"My facility in learning languages,—the only sign of intelligence acknowledged in me during my adolescence—is responsible for the rest, and was very nearly my ruin. The fact that at eighteen I spoke and wrote five languages with almost equal fluency, and possessed the foundation of a knowledge of a sixth (English) seemed to my father, who knew nothing about such matters, a splendid equipment for a commercial career. And England being preeminently the European land of commercial careers, and containing moreover the near relatives of my mother, who might be expected to take an interest in me, to England I was dispatched, dedicated to commerce."
"And when and why did you saddle up Pegasus?"
"For a few years I was diligent in commerce, and it is possible that I became less diligent. The cacoethes scribendi was upon me and I found myself escaping as much as possible from the temple of Mercury to go and do a little market-gardening on the lower slopes of Parnassus. I began to write for magazines, and actually, to my overwhelming astonishment at first, to sell what I wrote. I widened the field of my activities and embarked upon a little casual journalism. And then one day the late Peter Keary of C. Arthur Pearson, Ltd. wrote me a letter which I shall never destroy. It was my passport to the career of letters. Impressed by a short story I had written for Pearson's Magazine, he invited me to write a book and offered to commission it. Need I add that I closed with the offer before he had time to reconsider it?"
"How many Rafael Sabatinis are there? We have heard of the one who sculpts, but what of the one recently reported to have had his matrimonial hopes blighted by a lady in Tokyo, in spite of the fact you never have been there?"
"The 'Texas girl now married to an army attache in China' who, according to the Dallas Times-Herald, met the romancer (myself) in Tokyo, and was the object of my whirlwind wooing, proves herself by the statement the greater romancer of the two. She is also the more daring, because whilst I confine my fabrications to the dead, who are no longer able to contradict me, she does not hesitate to use the living as the characters of her fictions.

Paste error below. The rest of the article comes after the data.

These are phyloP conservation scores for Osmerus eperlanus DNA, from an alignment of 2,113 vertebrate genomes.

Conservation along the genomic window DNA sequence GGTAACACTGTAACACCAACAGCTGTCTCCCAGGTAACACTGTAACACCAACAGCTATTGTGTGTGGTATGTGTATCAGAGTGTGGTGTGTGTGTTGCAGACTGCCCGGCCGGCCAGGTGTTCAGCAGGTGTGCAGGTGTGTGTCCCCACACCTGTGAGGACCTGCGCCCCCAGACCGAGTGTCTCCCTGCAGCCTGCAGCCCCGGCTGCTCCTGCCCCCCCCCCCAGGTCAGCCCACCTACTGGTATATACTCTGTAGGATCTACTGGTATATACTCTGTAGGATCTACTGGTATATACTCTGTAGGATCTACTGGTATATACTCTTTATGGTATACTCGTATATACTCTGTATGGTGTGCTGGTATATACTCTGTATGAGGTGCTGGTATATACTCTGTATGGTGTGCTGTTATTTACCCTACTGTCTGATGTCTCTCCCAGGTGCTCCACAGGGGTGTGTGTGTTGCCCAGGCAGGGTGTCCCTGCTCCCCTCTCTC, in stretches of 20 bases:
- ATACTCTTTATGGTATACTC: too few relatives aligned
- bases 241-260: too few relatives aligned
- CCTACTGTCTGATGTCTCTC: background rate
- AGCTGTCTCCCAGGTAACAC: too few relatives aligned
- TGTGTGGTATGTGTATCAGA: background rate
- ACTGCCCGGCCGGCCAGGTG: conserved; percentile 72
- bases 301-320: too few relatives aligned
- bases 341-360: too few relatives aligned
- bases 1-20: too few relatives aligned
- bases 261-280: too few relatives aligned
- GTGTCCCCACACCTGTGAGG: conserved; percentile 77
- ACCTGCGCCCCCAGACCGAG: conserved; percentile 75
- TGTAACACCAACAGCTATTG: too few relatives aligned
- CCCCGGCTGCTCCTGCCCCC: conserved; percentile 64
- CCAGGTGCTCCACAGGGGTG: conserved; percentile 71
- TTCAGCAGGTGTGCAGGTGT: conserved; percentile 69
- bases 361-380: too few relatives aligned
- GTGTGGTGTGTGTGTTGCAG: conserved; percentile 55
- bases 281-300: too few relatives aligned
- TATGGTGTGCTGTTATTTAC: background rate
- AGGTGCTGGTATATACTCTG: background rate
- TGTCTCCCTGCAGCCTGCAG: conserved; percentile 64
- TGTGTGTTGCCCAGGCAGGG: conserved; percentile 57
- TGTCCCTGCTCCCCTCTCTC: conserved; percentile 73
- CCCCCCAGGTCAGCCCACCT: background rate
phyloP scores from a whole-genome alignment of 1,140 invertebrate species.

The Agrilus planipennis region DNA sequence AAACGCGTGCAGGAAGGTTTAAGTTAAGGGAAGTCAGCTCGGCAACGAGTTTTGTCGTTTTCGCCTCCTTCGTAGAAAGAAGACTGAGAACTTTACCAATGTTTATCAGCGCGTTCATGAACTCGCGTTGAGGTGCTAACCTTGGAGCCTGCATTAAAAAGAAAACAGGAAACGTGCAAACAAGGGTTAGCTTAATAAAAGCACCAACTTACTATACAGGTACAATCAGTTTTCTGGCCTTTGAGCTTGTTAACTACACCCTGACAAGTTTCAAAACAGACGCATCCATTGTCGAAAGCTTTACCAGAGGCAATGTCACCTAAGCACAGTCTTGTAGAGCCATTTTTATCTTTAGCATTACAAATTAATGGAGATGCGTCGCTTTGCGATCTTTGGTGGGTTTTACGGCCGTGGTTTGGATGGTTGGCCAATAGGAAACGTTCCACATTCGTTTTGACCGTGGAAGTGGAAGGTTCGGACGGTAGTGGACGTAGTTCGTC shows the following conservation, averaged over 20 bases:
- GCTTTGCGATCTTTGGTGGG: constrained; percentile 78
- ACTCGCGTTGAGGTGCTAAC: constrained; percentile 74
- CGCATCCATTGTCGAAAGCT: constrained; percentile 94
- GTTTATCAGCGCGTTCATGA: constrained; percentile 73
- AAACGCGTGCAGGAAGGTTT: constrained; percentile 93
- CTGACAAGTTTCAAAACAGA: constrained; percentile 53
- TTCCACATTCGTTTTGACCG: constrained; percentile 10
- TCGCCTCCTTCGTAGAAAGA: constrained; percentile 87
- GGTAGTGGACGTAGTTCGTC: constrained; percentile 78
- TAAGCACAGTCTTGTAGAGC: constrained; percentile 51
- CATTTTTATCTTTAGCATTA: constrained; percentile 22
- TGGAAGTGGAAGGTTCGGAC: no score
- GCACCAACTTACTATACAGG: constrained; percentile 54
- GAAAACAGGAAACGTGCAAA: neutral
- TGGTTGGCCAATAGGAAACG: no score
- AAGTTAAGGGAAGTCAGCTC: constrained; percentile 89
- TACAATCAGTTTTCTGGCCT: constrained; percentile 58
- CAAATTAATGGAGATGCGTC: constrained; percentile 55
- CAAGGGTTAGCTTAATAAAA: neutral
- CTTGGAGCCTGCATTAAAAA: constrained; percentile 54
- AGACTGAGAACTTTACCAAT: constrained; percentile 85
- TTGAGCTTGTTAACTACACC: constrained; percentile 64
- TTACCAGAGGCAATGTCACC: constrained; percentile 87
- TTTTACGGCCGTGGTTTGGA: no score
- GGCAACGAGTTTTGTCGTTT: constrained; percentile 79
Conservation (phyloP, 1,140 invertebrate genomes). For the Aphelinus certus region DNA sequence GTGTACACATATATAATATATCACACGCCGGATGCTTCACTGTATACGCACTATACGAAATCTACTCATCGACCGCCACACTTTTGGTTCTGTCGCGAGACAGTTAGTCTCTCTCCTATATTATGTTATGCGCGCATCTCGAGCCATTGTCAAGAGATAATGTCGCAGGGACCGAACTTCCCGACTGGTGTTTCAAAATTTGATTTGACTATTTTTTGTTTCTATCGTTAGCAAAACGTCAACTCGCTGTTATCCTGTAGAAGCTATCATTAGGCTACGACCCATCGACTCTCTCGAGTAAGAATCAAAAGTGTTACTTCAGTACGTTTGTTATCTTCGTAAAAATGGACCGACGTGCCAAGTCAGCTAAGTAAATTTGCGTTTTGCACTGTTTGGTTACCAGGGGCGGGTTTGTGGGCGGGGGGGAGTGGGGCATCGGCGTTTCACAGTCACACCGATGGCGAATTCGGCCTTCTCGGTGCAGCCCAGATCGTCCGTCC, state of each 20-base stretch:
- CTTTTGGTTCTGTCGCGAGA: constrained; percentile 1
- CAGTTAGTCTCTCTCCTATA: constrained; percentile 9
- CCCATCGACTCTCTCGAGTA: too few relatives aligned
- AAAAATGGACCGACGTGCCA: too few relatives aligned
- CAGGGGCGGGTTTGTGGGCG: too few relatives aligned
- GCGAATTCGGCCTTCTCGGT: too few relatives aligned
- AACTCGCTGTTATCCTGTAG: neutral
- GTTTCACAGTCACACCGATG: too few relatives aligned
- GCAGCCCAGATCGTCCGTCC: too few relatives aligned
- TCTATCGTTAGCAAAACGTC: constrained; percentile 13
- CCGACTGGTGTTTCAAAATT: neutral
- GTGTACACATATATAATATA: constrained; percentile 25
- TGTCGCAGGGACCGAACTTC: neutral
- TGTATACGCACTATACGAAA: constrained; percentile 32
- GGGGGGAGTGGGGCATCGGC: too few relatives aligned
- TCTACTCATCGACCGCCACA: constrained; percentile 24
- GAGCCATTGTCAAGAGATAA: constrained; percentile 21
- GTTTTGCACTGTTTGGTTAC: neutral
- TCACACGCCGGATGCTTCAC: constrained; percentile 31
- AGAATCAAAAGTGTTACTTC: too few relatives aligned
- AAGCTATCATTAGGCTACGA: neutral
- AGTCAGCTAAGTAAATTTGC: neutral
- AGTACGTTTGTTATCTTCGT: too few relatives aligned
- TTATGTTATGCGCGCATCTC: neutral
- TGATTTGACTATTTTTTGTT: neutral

"Lest I do her an injustice I will divulge the alternative that occurs to me. It is that in addition to the Rafael Sabatini who paints and sculptures and who has already been confused with me, there is a third Rafael Sabatini, a dangerous fellow who roams the world in quest of amatory adventures.
"That he is not always as unsuccessful as in Tokyo I know from a rather bewildering letter that reached me some eighteen months ago. It was from a lady (presumably young, and let us hope beautiful) in Italy who had just read 'Scaramouche'. But congratulation was only a part of her subject. She addressed me with a fond familiarity and cited in embarrassing detail certain tender passages between us in the course of an alleged voyage jointly undertaken some two years earlier from New York to Naples. As I had never made any such voyage (just as I have never been in Tokyo) the serenity of my perfectly respectable family life was not compromised by a communication which, but for the alibi, might have been difficult to explain.
"The article in the Dallas Times-Herald, when taken in conjunction with that letter, leads me to the conclusion I have mentioned, of the existence of this third Rafael Sabatini, who is evidently an amorist of parts. I can better suffer the attribution of his success than of his failures. The Tokyo incident is not merely deplorable in its futility, but is of a character altogether outside my own experience. I proposed marriage to a lady only once in my life. Her acceptance of the proposal (of which, being of a cautious nature, I had assured myself beforehand) has removed all necessity of repeating the performance."
"This last question you may consider 'too much'. But would you feel like describing your personal appearance with the same well known skill that you devote to Messrs. Blood, Scaramouche, etc.?"
"Of my personal appearance, all that I can tell you is that it is considered typically, almost blatantly English. I am fair-haired and fair-skinned, moderately tall and vigorous, in this as in cast of feature resembling my mother and my mother's family. My eyes, however, are inherited from my father's people."